It’s that time of year again — Let’s Talk Turkey! Â More specifically, let’s talk turkey leftovers. Â While Dan loves the Thanksgiving Day roasted turkey with gravy and traditional trimmings, I usually prefer leftover turkey, creatively transformed into a unique dish. Â We’ve used turkey in lots of different ways: Â from soups (turkey barleyÂ andÂ tex-mex turkey)Â to casseroles (turkey tetrazziniÂ andÂ king ranch) to unexpected dishes (enchiladas, paella and stuffed shells.) Â In light of the upcoming holiday, we’ve got a few more leftover turkey recipes to share, starting with Emeril Lagasse’s “Turkey and Sausage Jambalaya for a Crowd.” Â (Chef Lagasse isn’t kidding about the “for a crowd” part — we halved the recipe and still had enough for dinner and a couple of lunches.) Â The recipe is pretty easy to make with basic ingredients: Â vegetable or canola oil, onion, green bell pepper, celery, garlic, Emeril’s “Essence” (basically a Creole seasoning), salt, pepper, cayenne, bay leaves, kielbasa or andouille sausage, leftover turkey, tomatoes and rice. Â We used smoked turkey (thawed Greenburg Smoked Turkey from last year — it’s the best!), but regular turkey will also work. Â Garnished with hot sauce, green onions and parsley, this jambalaya is a deliciously Cajun way to celebrate being thankful.
Chop the onion, green bell pepper and celery. Â This trio of veggies is known as the “holy trinity” of Cajun cooking and serves as the base of many Louisiana specialties.
Heat a couple tablespoons of vegetable or canola oil in a large, heavy-bottomed pot or Dutch oven over medium-high heat. Â Add the holy trinity, minced garlic, salt, pepper, cayenne, a bay leaf and the “Essence” spice mixture and cook until the vegetables soften and begin to brown — about 15 minutes. Â Emeril’s “Essence” recipe calls for 2 1/2 tablespoons paprika, 2 tablespoons salt, 2 tablespoons garlic powder, 1 tablespoon black pepper, 1 tablespoon onion powder, 1 tablespoon cayenne, 1 tablespoon dried oregano and 1 tablespoon dried thyme, all mixed together. Â This will yield about 2/3 cup of spice mixture, which you can store in an airtight container for later use. Â We happened to have some of Dan’s own spice mixture (which my brother jokingly calls “Dan the Man” — 2 parts Kosher salt and paprika and 1 part thyme, ground cumin, crushed red pepper, granulated garlic and oregano) that we usually use as a rub for grilled pork or poultry, so we used that instead of making Essence. Â You could also use a store-bought Creole seasoning.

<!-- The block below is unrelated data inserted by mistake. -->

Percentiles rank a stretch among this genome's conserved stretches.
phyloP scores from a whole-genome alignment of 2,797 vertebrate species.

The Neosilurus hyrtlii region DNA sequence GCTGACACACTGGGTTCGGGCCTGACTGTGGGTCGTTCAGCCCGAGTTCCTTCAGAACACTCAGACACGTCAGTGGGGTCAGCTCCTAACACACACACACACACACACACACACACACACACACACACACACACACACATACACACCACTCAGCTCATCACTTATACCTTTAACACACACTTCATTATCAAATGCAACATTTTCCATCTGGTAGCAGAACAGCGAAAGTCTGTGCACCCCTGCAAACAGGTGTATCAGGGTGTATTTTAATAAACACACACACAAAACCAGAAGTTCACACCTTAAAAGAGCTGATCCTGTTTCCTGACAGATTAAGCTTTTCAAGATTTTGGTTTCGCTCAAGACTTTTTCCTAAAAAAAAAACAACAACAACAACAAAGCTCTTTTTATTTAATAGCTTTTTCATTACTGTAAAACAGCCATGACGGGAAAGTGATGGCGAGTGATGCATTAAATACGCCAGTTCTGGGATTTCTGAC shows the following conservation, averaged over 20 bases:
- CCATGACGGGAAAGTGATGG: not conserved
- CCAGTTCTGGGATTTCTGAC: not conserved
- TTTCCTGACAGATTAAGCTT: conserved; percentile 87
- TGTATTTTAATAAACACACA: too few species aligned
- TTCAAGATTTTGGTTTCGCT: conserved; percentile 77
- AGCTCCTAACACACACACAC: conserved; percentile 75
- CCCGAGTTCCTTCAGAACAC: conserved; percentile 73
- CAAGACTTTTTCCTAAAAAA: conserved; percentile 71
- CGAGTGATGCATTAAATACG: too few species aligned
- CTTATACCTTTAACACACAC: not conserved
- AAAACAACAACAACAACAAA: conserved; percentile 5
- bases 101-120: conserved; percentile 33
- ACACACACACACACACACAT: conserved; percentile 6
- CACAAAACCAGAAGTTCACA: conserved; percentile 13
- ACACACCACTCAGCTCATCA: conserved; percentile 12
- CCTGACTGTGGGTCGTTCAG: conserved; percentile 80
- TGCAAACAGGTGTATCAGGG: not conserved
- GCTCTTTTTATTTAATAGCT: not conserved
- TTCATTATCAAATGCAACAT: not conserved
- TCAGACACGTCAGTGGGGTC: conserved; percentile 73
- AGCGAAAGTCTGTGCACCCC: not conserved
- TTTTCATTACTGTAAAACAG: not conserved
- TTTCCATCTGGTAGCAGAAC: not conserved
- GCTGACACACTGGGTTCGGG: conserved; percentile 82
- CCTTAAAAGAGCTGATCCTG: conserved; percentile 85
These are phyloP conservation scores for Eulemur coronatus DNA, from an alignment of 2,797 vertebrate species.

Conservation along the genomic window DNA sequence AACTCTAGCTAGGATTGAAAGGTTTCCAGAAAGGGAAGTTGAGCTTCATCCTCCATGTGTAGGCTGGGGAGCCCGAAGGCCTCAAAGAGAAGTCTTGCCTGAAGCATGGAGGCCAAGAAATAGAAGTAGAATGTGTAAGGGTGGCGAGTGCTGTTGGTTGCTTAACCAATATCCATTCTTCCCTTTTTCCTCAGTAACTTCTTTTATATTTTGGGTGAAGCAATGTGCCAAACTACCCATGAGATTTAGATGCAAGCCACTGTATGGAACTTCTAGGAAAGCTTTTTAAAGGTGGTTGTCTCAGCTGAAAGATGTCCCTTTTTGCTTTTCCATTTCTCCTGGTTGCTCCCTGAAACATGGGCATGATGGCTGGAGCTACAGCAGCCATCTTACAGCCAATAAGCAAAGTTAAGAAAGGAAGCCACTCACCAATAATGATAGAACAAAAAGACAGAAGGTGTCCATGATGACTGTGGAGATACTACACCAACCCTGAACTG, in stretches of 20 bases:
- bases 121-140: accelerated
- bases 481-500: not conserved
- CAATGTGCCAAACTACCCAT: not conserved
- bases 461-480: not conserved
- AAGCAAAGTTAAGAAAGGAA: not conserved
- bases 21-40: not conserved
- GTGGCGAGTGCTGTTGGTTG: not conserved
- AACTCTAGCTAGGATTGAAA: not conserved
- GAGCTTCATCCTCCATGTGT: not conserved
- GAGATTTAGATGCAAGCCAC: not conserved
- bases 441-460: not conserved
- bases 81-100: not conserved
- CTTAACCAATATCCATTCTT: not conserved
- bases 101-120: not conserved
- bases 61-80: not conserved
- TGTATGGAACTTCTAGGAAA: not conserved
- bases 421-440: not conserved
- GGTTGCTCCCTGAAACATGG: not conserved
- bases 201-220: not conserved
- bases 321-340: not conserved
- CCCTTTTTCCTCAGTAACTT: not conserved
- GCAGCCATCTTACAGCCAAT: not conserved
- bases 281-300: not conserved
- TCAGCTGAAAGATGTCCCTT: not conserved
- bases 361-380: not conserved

Add the sausage and cook until they start to brown on the outside — about 7-8 minutes.
Add the chopped turkey and tomatoes (with juices) and cook, stirring often, for about 5 minutes.
Add the rice and stir everything together until well mixed.
Add about 4 cups of water.
Bring the mixture to a boil, then reduce the heat, cover the pot and cook until the liquid is absorbed and the rice is tender — about 35-40 minutes. Â Check on the jambalaya a couple of times and add more water as needed if most of the liquid is absorbed but the rice isn’t done yet.
When the rice is done, let the jambalaya sit off the heat for about 5-10 minutes. Â Remove and discard the bay leaf.
Garnish the jambalaya with chopped green onions (green parts) and/or chopped parsley. Â Add a few dashes of hot sauce (we like “Louisiana Hot” or “Cholula”) for a little extra kick (or “BAM!” as Chef Lagasse would say.)